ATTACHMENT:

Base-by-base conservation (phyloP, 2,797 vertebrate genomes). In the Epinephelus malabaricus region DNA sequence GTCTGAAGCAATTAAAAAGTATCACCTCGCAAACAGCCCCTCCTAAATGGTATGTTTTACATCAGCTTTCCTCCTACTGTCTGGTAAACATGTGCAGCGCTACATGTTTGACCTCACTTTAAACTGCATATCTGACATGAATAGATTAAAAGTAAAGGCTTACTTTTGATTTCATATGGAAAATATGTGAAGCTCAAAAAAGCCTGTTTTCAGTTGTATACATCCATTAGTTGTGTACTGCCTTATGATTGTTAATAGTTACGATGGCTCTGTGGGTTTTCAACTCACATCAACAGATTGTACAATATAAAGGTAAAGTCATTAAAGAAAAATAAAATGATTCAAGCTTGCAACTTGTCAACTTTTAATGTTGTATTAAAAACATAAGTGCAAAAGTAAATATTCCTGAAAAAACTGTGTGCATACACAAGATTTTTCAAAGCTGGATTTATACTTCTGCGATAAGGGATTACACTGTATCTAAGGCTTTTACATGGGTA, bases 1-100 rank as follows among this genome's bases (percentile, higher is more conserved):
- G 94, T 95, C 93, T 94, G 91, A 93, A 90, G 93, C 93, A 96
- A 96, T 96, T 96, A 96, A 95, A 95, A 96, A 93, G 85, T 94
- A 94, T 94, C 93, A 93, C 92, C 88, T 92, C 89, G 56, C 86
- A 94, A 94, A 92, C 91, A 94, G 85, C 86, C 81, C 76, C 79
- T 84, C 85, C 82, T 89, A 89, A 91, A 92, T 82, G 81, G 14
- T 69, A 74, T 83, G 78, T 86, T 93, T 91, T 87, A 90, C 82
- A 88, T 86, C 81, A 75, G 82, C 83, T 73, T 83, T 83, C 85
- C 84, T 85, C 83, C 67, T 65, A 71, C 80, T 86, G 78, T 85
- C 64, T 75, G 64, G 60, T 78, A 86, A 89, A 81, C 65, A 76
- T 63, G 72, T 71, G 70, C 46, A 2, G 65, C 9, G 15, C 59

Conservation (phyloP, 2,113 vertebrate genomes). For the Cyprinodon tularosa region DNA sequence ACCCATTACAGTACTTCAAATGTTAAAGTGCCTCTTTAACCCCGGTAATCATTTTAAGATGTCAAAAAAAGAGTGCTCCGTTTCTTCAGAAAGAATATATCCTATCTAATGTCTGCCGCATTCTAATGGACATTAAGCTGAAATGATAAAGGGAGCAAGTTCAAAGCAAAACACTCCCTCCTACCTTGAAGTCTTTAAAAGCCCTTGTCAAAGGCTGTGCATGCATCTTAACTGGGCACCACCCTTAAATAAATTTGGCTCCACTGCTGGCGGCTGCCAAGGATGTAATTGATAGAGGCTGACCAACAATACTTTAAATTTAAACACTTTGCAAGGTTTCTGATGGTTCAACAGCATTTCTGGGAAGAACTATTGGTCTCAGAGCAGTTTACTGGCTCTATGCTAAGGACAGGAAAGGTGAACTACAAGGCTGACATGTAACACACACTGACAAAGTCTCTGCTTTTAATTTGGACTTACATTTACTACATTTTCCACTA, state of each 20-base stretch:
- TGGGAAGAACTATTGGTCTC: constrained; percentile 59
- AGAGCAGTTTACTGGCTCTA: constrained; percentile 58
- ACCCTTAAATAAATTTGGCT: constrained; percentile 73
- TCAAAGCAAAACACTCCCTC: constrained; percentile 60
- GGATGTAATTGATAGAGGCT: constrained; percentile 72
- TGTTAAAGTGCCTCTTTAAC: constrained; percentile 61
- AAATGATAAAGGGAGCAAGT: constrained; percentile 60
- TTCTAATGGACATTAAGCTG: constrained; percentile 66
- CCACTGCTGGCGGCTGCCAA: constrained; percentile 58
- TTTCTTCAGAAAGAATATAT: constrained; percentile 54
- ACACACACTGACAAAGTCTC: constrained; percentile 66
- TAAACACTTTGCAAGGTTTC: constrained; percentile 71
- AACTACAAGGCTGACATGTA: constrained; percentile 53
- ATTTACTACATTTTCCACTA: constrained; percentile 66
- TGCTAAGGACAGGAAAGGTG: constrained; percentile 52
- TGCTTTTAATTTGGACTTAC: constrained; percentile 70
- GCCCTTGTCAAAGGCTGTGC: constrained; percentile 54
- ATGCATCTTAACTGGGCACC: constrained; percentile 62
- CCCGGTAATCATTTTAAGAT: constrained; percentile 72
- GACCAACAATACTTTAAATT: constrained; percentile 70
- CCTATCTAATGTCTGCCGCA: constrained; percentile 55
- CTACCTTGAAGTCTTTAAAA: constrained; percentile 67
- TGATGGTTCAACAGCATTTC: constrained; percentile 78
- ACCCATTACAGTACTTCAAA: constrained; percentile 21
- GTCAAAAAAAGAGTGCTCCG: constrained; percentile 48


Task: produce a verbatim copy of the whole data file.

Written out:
Base-by-base conservation (phyloP, 2,797 vertebrate genomes). In the Epinephelus malabaricus region DNA sequence GTCTGAAGCAATTAAAAAGTATCACCTCGCAAACAGCCCCTCCTAAATGGTATGTTTTACATCAGCTTTCCTCCTACTGTCTGGTAAACATGTGCAGCGCTACATGTTTGACCTCACTTTAAACTGCATATCTGACATGAATAGATTAAAAGTAAAGGCTTACTTTTGATTTCATATGGAAAATATGTGAAGCTCAAAAAAGCCTGTTTTCAGTTGTATACATCCATTAGTTGTGTACTGCCTTATGATTGTTAATAGTTACGATGGCTCTGTGGGTTTTCAACTCACATCAACAGATTGTACAATATAAAGGTAAAGTCATTAAAGAAAAATAAAATGATTCAAGCTTGCAACTTGTCAACTTTTAATGTTGTATTAAAAACATAAGTGCAAAAGTAAATATTCCTGAAAAAACTGTGTGCATACACAAGATTTTTCAAAGCTGGATTTATACTTCTGCGATAAGGGATTACACTGTATCTAAGGCTTTTACATGGGTA, bases 1-100 rank as follows among this genome's bases (percentile, higher is more conserved):
- G 94, T 95, C 93, T 94, G 91, A 93, A 90, G 93, C 93, A 96
- A 96, T 96, T 96, A 96, A 95, A 95, A 96, A 93, G 85, T 94
- A 94, T 94, C 93, A 93, C 92, C 88, T 92, C 89, G 56, C 86
- A 94, A 94, A 92, C 91, A 94, G 85, C 86, C 81, C 76, C 79
- T 84, C 85, C 82, T 89, A 89, A 91, A 92, T 82, G 81, G 14
- T 69, A 74, T 83, G 78, T 86, T 93, T 91, T 87, A 90, C 82
- A 88, T 86, C 81, A 75, G 82, C 83, T 73, T 83, T 83, C 85
- C 84, T 85, C 83, C 67, T 65, A 71, C 80, T 86, G 78, T 85
- C 64, T 75, G 64, G 60, T 78, A 86, A 89, A 81, C 65, A 76
- T 63, G 72, T 71, G 70, C 46, A 2, G 65, C 9, G 15, C 59

Conservation (phyloP, 2,113 vertebrate genomes). For the Cyprinodon tularosa region DNA sequence ACCCATTACAGTACTTCAAATGTTAAAGTGCCTCTTTAACCCCGGTAATCATTTTAAGATGTCAAAAAAAGAGTGCTCCGTTTCTTCAGAAAGAATATATCCTATCTAATGTCTGCCGCATTCTAATGGACATTAAGCTGAAATGATAAAGGGAGCAAGTTCAAAGCAAAACACTCCCTCCTACCTTGAAGTCTTTAAAAGCCCTTGTCAAAGGCTGTGCATGCATCTTAACTGGGCACCACCCTTAAATAAATTTGGCTCCACTGCTGGCGGCTGCCAAGGATGTAATTGATAGAGGCTGACCAACAATACTTTAAATTTAAACACTTTGCAAGGTTTCTGATGGTTCAACAGCATTTCTGGGAAGAACTATTGGTCTCAGAGCAGTTTACTGGCTCTATGCTAAGGACAGGAAAGGTGAACTACAAGGCTGACATGTAACACACACTGACAAAGTCTCTGCTTTTAATTTGGACTTACATTTACTACATTTTCCACTA, state of each 20-base stretch:
- TGGGAAGAACTATTGGTCTC: constrained; percentile 59
- AGAGCAGTTTACTGGCTCTA: constrained; percentile 58
- ACCCTTAAATAAATTTGGCT: constrained; percentile 73
- TCAAAGCAAAACACTCCCTC: constrained; percentile 60
- GGATGTAATTGATAGAGGCT: constrained; percentile 72
- TGTTAAAGTGCCTCTTTAAC: constrained; percentile 61
- AAATGATAAAGGGAGCAAGT: constrained; percentile 60
- TTCTAATGGACATTAAGCTG: constrained; percentile 66
- CCACTGCTGGCGGCTGCCAA: constrained; percentile 58
- TTTCTTCAGAAAGAATATAT: constrained; percentile 54
- ACACACACTGACAAAGTCTC: constrained; percentile 66
- TAAACACTTTGCAAGGTTTC: constrained; percentile 71
- AACTACAAGGCTGACATGTA: constrained; percentile 53
- ATTTACTACATTTTCCACTA: constrained; percentile 66
- TGCTAAGGACAGGAAAGGTG: constrained; percentile 52
- TGCTTTTAATTTGGACTTAC: constrained; percentile 70
- GCCCTTGTCAAAGGCTGTGC: constrained; percentile 54
- ATGCATCTTAACTGGGCACC: constrained; percentile 62
- CCCGGTAATCATTTTAAGAT: constrained; percentile 72
- GACCAACAATACTTTAAATT: constrained; percentile 70
- CCTATCTAATGTCTGCCGCA: constrained; percentile 55
- CTACCTTGAAGTCTTTAAAA: constrained; percentile 67
- TGATGGTTCAACAGCATTTC: constrained; percentile 78
- ACCCATTACAGTACTTCAAA: constrained; percentile 21
- GTCAAAAAAAGAGTGCTCCG: constrained; percentile 48